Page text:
The innovative Lloyd’s Building is often referred to informally as the Inside-Out Building. The office tower is home to insurance firm Lloyd’s of London, which owns and lends its name to the building’s name. The Lloyd’s Building was constructed on the site of the East India House on Lime Street, which once served as the London headquarters of the East India Company. Completed in 1986, the modern structure was designed by Richard Rogers and features electrical power conduits, water pipes, staircases and lifts on the outside. It also integrates elements from the original Lloyd’s building, including an eighteenth century dining room and early nineteenth century entrance that were moved from the previous Leadenhall Street location. The Shell Centre on the South Bank of the River Thames is also named after its main tenant. Completed in 1961, the office tower was the first to exceed the height of the Victoria Tower at the Palace of Westminster. The building was commissioned by oil giant Shell, which commissioned its construction. Other buildings named after corporations include the Willis Building, which is named after its main occupant, the Willis Group. Located opposite the Lloyd’s Building on Lime Street and completed in 2008, the tower features an elegant stepped design resembling the shell of a crustacean. Continue reading “London Office Buildings Named After A Major Company”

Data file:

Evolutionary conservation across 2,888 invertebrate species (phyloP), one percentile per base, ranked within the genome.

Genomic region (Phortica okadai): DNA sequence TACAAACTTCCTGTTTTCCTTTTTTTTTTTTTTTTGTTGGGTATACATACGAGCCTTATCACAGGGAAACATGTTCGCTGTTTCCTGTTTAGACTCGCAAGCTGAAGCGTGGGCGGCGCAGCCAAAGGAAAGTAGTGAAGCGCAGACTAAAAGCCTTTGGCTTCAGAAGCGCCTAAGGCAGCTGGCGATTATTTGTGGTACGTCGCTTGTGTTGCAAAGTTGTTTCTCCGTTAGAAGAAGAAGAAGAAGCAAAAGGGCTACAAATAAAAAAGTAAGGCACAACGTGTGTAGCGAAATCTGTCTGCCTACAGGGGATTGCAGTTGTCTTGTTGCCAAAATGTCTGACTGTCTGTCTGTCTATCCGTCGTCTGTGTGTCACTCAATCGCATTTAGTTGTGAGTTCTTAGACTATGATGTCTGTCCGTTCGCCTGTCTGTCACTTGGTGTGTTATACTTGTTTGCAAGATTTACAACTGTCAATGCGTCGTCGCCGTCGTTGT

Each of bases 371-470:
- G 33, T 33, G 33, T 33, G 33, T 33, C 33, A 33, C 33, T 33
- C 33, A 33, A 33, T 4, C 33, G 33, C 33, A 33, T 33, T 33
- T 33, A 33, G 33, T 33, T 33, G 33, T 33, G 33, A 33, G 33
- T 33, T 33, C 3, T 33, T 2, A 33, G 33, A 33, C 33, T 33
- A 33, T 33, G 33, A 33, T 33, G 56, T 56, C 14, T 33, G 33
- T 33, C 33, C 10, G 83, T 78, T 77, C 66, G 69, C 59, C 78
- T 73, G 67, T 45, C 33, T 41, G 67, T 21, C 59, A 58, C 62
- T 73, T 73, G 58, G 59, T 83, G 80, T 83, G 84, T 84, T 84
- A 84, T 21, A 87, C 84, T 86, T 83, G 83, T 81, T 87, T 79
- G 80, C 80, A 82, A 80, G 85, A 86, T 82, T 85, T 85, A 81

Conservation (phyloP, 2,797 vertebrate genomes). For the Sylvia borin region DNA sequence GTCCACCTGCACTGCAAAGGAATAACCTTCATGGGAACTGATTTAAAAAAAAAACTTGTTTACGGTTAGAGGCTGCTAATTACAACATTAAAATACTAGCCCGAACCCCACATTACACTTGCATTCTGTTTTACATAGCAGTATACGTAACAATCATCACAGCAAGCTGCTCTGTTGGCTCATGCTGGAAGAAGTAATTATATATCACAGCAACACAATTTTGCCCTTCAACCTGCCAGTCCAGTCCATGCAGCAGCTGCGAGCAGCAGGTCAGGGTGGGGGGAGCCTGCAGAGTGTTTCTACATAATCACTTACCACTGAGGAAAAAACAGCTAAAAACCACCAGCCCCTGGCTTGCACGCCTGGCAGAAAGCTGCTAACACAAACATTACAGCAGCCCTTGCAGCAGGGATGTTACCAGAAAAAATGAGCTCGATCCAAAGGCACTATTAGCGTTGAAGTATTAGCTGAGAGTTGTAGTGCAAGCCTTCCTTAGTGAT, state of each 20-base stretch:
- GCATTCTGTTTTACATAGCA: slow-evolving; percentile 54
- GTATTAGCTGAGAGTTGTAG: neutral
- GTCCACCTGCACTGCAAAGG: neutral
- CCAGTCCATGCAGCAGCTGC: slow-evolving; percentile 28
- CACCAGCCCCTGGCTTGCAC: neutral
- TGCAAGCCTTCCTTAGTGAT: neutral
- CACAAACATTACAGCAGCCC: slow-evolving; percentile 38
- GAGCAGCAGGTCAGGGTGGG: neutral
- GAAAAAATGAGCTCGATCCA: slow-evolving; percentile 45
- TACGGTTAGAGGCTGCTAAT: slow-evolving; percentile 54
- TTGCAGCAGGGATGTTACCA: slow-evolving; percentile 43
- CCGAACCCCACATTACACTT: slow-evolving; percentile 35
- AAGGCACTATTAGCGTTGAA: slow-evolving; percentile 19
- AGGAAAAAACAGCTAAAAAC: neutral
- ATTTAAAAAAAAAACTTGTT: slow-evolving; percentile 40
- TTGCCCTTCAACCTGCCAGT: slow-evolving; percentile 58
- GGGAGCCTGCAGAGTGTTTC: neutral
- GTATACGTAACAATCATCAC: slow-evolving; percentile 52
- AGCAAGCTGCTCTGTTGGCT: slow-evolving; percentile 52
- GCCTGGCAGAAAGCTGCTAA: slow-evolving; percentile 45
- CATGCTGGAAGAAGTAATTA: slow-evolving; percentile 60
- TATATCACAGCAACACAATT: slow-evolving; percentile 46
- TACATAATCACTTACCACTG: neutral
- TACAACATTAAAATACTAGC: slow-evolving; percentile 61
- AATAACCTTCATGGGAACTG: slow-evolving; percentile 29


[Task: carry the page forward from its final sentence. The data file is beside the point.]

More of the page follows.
Business awards recognise innovation, leadership and individual achievements by companies, entrepreneurs and others. Winning awards is also an important opportunity for entrepreneurs and businesses to market themselves. London has several major business award programmes. While some award programmes are sector specific, others are general awards that recognise achievements across industries.
FBS London Business Awards
The Federal of Small Businesses (FSB) bills itself as the UK’s leading business organisation. The non-profit body represents the interests of the self-employed and small business owners. It has more than 200,000 members and 194 branches across the United Kingdom.